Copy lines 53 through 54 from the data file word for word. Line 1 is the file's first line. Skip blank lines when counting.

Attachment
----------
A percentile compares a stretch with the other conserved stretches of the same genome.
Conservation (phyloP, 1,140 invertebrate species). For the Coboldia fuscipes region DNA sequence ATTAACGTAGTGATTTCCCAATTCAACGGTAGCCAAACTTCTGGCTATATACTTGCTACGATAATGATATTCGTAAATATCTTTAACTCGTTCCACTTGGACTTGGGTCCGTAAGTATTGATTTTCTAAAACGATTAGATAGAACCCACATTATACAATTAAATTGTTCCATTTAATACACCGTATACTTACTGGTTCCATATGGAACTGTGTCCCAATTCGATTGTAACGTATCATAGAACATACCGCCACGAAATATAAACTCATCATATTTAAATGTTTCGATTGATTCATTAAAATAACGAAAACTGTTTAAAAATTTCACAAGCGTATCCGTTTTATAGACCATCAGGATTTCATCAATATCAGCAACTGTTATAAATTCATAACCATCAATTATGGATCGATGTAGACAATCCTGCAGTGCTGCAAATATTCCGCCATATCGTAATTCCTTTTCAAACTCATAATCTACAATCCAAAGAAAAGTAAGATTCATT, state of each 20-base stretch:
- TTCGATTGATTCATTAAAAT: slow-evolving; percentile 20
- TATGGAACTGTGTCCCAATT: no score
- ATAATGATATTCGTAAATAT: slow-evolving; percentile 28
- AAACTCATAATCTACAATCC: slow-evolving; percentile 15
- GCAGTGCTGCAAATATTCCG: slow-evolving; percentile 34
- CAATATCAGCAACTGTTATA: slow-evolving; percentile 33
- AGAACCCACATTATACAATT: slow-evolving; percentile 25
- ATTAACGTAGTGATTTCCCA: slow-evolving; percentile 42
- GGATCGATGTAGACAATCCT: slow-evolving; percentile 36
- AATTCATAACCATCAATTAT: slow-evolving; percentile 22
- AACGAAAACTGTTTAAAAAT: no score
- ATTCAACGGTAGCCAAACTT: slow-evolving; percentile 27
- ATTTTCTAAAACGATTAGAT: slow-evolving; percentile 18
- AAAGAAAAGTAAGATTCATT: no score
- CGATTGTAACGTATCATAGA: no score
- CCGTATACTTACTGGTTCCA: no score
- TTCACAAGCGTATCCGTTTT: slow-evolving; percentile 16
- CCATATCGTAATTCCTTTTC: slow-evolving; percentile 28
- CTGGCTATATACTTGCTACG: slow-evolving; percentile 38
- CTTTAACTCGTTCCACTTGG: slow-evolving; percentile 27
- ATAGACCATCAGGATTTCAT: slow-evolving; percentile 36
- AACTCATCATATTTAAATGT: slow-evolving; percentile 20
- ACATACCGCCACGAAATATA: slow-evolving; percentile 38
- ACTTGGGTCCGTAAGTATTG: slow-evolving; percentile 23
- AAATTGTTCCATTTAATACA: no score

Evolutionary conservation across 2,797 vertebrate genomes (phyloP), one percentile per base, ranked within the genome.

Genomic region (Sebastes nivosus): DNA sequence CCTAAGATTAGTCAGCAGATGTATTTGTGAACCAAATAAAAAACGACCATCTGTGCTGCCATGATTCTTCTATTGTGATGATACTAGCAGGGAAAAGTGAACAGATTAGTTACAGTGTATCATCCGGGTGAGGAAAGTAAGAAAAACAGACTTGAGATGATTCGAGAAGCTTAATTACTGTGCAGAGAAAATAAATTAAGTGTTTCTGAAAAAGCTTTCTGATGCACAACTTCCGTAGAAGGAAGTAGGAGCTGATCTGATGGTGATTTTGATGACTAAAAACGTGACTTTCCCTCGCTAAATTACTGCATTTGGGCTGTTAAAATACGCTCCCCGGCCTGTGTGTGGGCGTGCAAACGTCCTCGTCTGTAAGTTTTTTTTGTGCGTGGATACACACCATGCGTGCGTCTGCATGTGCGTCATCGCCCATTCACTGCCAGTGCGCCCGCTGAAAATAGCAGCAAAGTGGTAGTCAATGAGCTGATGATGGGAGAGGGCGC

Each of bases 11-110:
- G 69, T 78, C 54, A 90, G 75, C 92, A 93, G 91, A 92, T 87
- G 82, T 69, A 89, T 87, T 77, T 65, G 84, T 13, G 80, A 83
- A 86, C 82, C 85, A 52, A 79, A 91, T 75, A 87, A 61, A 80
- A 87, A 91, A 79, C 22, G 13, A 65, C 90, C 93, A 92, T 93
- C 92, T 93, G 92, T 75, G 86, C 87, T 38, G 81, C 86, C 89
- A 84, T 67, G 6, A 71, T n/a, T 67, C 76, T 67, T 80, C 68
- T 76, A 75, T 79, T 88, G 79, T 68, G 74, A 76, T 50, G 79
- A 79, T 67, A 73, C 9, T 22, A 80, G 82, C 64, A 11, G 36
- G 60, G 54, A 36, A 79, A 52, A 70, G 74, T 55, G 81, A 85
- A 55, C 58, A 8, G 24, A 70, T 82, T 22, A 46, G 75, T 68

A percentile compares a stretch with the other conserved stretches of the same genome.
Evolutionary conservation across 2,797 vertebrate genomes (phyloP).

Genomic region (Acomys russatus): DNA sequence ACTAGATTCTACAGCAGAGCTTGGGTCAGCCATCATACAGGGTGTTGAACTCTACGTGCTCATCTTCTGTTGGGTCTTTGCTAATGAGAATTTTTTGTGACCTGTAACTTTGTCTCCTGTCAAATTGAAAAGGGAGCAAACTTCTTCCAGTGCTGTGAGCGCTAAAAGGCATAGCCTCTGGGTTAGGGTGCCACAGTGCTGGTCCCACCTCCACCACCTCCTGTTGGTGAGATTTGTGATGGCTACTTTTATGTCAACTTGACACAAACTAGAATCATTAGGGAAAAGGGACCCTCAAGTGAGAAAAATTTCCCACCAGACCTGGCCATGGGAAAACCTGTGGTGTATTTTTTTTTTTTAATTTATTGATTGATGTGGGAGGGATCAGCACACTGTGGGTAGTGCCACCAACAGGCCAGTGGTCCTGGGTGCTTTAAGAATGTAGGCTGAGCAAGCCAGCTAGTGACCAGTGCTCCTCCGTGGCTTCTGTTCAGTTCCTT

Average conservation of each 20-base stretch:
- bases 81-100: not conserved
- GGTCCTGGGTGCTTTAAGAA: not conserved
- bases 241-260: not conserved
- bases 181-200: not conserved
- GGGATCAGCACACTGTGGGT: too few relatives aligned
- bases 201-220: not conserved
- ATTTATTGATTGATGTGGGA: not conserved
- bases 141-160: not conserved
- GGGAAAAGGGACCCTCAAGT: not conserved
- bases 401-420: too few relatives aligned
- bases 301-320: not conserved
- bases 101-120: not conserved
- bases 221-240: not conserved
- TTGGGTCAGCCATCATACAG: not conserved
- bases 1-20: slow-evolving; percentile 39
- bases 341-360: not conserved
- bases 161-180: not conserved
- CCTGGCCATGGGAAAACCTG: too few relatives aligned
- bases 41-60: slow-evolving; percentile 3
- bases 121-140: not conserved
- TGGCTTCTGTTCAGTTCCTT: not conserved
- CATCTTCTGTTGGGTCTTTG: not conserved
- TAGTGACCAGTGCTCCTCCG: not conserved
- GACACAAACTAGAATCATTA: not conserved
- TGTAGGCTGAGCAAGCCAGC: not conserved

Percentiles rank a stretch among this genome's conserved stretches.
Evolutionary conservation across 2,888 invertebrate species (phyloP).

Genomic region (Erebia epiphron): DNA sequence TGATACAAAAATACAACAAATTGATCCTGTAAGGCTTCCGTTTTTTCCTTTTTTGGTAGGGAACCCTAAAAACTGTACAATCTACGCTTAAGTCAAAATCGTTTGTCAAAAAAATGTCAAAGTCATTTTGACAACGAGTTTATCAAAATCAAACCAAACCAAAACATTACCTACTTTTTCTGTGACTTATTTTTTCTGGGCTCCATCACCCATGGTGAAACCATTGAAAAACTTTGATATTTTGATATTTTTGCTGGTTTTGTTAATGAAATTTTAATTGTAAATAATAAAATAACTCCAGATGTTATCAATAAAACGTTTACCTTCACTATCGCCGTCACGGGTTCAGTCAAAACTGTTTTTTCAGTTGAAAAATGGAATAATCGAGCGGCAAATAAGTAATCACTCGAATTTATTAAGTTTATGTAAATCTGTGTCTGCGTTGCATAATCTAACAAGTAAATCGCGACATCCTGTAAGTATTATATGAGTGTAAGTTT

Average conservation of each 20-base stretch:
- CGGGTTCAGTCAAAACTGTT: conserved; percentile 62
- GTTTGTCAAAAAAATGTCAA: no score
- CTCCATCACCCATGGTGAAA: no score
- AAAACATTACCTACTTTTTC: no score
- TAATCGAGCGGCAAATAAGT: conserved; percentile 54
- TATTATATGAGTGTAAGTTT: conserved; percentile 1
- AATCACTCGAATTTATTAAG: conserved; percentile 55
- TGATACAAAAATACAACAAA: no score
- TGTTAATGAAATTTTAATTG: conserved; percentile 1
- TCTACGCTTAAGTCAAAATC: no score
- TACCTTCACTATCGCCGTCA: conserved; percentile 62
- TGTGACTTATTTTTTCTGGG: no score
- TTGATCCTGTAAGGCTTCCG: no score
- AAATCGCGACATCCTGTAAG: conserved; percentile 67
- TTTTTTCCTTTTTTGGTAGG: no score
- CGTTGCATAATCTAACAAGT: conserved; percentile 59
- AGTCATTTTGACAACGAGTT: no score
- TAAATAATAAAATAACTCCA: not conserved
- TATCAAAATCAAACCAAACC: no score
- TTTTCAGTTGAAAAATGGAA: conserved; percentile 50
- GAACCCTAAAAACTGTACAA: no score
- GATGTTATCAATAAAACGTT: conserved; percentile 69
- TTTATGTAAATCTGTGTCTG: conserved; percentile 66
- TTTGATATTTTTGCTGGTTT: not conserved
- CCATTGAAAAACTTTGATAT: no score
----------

- GGGAAAAGGGACCCTCAAGT: not conserved
- bases 401-420: too few relatives aligned